Marketing automation tools do a really great job of tracking your company’s leads’ activities in the background and summarizing all their activities into a single number – the lead score. It’s one of the biggest draws of marketing automation as it provides a quick, simple and standardized outlook on which prospective customers are engaged and how interested they are in your company’s offerings.
Some tools have a standard, out-of-the box model that starts calculating lead score from the first day the system is implemented. Perhaps the default model for your marketing automation platform has even been running autonomously for a few month. Although it’s easy to neglect making any changes, the standard score setup that comes default with your system is not always the best fit for your company.
Scoring should be customized to your organization so you have a clear picture of which leads are educated and engaged and which leads need further nurturing before they can be passed along to sales reps. And since content is one of the most influential tools for guiding customers through their buying processes, every piece of content used by marketing and sales teams must be scored to accurately reflect leads’ levels of interest.
If you want to take your lead scoring deeper with a customized setup that is truly specific to your business, you need to perform a content audit.
Here are three main steps to take when conducting a thorough content audit.
- Take inventory by building a content library. Before scoring each piece of content, it’s critically important that you know which content pieces are in play. Using a spreadsheet or an organizational tool like Trello, create a complete catalog of every piece of marketing and sales material that a prospect might interact with as they move from awareness of your company to purchasing action. List the names, corresponding links in your marketing automation tool, topic(s) each piece details and the format – such as eBook, whitepaper, infographic, etc. This process takes time as you likely use a lot of content to fuel your marketing automation efforts, but the end result is complete representation of your company’s content marketing toolkit.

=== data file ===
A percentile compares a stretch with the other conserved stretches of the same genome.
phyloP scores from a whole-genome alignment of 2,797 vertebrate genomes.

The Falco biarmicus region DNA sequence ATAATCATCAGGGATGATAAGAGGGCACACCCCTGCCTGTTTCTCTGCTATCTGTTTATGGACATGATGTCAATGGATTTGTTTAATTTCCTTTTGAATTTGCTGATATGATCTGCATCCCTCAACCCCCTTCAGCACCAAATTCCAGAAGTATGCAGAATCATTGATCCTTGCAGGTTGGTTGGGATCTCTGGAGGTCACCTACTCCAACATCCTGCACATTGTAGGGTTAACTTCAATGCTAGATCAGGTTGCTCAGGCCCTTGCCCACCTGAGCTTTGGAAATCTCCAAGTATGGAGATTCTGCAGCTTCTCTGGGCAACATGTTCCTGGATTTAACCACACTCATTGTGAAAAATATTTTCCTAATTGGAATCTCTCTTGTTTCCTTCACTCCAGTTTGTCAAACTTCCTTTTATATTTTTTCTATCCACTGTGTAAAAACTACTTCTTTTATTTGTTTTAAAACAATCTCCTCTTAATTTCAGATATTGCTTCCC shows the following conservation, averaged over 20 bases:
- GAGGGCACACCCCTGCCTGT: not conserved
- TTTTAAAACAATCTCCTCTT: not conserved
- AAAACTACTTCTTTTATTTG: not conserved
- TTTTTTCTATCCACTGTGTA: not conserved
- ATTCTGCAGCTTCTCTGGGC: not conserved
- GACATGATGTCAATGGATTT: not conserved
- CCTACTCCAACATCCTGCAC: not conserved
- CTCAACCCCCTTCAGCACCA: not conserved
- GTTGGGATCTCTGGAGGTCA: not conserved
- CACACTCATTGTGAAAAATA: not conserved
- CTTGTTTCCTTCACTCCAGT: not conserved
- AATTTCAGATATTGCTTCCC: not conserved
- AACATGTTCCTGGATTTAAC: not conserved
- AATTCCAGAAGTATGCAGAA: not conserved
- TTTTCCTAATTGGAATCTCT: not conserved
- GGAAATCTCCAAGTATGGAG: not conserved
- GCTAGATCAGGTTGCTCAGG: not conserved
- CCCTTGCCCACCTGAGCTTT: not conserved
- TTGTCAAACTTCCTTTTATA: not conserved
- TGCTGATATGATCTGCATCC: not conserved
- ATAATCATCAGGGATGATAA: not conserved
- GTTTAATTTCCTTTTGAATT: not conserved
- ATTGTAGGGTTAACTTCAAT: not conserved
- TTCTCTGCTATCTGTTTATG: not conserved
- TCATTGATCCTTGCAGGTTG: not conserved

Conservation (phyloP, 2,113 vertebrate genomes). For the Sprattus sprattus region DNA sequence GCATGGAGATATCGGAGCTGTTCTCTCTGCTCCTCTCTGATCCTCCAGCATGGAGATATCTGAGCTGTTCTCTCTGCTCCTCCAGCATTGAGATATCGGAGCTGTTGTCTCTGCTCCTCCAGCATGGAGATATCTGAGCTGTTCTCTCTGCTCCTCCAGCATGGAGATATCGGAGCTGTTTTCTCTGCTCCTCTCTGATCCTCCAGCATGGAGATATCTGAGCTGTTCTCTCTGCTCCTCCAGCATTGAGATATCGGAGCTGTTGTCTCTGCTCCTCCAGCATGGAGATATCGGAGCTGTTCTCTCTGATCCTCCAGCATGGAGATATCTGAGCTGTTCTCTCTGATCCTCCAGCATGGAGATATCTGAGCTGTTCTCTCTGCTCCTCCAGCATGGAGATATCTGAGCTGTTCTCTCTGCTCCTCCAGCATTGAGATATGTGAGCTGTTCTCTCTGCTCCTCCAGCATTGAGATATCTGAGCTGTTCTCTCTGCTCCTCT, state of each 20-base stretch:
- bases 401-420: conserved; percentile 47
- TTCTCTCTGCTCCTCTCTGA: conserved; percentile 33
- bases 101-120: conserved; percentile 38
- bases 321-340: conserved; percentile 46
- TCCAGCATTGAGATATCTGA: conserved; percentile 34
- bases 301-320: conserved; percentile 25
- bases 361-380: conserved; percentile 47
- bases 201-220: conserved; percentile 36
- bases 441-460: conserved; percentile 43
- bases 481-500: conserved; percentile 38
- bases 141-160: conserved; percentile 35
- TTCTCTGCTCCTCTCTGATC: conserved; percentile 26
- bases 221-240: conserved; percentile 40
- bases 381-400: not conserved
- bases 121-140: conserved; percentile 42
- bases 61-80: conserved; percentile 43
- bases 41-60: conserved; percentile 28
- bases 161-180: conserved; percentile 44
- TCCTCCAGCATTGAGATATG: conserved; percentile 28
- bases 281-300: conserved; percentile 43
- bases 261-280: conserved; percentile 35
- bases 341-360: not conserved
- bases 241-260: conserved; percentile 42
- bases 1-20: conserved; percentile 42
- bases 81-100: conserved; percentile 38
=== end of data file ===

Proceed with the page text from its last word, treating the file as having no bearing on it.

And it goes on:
- Tie your content to the appropriate buying stage. This part of the content audit is perhaps the most important and collaborative of the entire process. Each content piece should already have the target audience identified from when the piece was created, but it is equally as import to determine which stage of the buying cycle each asset fall within. At Dodge, we look at our prospects in 3 stages: awareness, consideration and decision. Your sales team is a great resource to determine which assets are appropriate at each stage as they have a lot of direct interaction with prospects. Kick start your conversation by asking:
- What specific content pieces do you use most when talking with leads?
- What pieces do you send to leads when they are not ready to buy?
- What content do you send leads when they are deciding on a final vendor?
- Determine each content pieces level of sales-readiness. The final step of your audit, you need to assign a level of sales-readiness that all content indicates. If a lead reads an infographic are they 5 percent ready to buy from you? If they view a product specifications and pricing sheet, perhaps they’re closer to 85 percent ready to buy? Understanding the topic and buying stage of your content should guide your conversations on how much each piece indicates leads’ engagement.
Conducting a complete audit of your content is hard work, but the payoff is a more accurate representation of what lead scores mean to your business. Marketing automation is meant to bring marketing and sales team closer in alignment and your new, customized score results in better qualified leads and more productive sales and marketing teams.